Since 2005, the nation has experienced a 25-percent decline in highway deaths. While several factors contributed to the decline, such as increased law enforcement, it could be argued that the most significant reason is the improved safety of cars on the road.

From upgrading the number of airbags, to using the latest in safety technology, car manufacturers have learned to shield drivers and passengers from the worst-case scenarios of some crashes.

"There's no question that people are walking away from crashes today, who wouldn't have ten or 15 years ago," said Russ Rader, spokesman for the Insurance Institute for Highway Safety. "Vehicles today are built to crash in a way that protects people inside the vehicle."

Crush zones in the front of vehicles are intended to dissipate crash energy, while strong safety cages keep the area of the car closest to passengers intact.


Rader added, "Thanks to crash testing done by the government and by the insurance industry, vehicles are much safer today, and that's part of the reason we're seeing such a drop in traffic fatalities."

Rader said the most recent technology being added to vehicles is aimed at preventing crashes altogether, such as back-up cameras and lane departure warnings.

"A lot of this technology starts in luxury cars, but then begins to make its way into more mainstream family cars," Rader continued. He predicted these features will be more commonplace in the future, and they won't be an added cost for car buyers.

The technology to watch for, according to Rader, is forward collision warning systems with automatic braking. He said he expects the systems to become more mainstream.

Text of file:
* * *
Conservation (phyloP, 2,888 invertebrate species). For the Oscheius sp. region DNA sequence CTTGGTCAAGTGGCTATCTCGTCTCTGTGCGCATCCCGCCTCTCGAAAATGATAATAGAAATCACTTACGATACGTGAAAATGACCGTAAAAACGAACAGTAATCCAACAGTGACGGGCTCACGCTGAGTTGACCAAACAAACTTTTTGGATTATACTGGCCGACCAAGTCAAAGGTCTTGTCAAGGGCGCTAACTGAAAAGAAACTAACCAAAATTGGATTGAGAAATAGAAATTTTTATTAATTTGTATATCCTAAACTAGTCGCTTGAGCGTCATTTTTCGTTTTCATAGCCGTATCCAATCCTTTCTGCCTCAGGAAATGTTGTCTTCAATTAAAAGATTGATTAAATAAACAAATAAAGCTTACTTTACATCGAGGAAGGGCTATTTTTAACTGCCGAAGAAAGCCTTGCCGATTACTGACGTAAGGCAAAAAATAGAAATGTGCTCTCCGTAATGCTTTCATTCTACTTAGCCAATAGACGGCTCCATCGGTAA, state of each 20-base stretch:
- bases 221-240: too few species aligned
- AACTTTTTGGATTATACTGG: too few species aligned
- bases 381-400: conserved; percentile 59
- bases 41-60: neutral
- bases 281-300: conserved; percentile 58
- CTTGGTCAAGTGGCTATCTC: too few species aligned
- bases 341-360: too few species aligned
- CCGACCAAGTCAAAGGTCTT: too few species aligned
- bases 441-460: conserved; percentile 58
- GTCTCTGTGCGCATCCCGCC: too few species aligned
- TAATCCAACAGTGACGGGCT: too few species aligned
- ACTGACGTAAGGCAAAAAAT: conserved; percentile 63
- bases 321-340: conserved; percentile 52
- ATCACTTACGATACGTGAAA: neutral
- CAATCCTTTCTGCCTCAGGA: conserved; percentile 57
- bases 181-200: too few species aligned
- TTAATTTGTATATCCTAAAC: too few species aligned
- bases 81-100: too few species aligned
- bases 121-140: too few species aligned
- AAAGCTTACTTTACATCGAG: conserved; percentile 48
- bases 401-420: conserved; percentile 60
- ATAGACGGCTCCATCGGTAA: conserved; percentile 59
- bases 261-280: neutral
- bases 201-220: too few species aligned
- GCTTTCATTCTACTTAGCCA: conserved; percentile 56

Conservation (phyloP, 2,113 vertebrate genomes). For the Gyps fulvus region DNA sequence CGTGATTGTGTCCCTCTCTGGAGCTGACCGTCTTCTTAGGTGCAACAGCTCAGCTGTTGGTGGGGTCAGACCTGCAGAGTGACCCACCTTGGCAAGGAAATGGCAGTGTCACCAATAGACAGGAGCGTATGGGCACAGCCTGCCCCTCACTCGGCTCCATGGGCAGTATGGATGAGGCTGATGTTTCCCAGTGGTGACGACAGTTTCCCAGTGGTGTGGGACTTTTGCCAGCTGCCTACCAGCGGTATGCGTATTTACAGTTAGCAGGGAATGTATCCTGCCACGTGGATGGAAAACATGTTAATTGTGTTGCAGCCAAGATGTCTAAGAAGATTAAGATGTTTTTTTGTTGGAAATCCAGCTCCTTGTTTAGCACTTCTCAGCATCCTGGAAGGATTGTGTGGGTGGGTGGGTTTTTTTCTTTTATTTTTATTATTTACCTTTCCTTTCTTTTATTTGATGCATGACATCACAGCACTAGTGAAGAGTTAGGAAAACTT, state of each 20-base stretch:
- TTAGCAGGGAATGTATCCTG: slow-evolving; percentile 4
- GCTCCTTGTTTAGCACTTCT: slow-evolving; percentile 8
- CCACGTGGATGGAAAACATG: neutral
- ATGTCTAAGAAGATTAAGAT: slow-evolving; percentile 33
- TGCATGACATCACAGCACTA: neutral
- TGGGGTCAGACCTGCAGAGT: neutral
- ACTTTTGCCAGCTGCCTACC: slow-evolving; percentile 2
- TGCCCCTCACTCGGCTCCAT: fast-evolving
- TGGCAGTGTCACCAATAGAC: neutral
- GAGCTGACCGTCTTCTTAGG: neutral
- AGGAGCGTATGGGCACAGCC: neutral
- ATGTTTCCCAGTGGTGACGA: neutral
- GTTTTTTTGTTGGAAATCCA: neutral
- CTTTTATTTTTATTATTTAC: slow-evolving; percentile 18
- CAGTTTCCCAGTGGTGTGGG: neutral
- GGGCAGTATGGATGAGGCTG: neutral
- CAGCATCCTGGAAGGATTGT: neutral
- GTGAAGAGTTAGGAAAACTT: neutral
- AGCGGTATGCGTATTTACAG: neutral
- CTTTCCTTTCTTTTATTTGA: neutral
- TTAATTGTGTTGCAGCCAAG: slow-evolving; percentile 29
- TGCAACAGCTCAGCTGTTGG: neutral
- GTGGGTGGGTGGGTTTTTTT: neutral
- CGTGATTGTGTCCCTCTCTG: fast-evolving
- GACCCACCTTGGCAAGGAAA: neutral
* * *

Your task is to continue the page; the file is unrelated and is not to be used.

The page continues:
Research showed Volvo's City Safety system played a part in reducing crashes. The system automatically brakes the vehicle in low-speed traffic if the driver doesn't react fast enough to something or someone in the road ahead.

While safety features have grown exponentially over the recent years, they may not pose their maximum benefits any time soon. Cars have been built to last longer, so owners are holding on to them for longer periods of time. As owners get rid of their cars from the earlier years of the millennium, safer vehicles will eventually become a larger part of the on-the-road fleet.

The nationwide decline in highway deaths did not carry over into the Garden State last year. In 2011, 628 people died as a result of motor vehicle crashes in New Jersey. In 2010, that number was 556.

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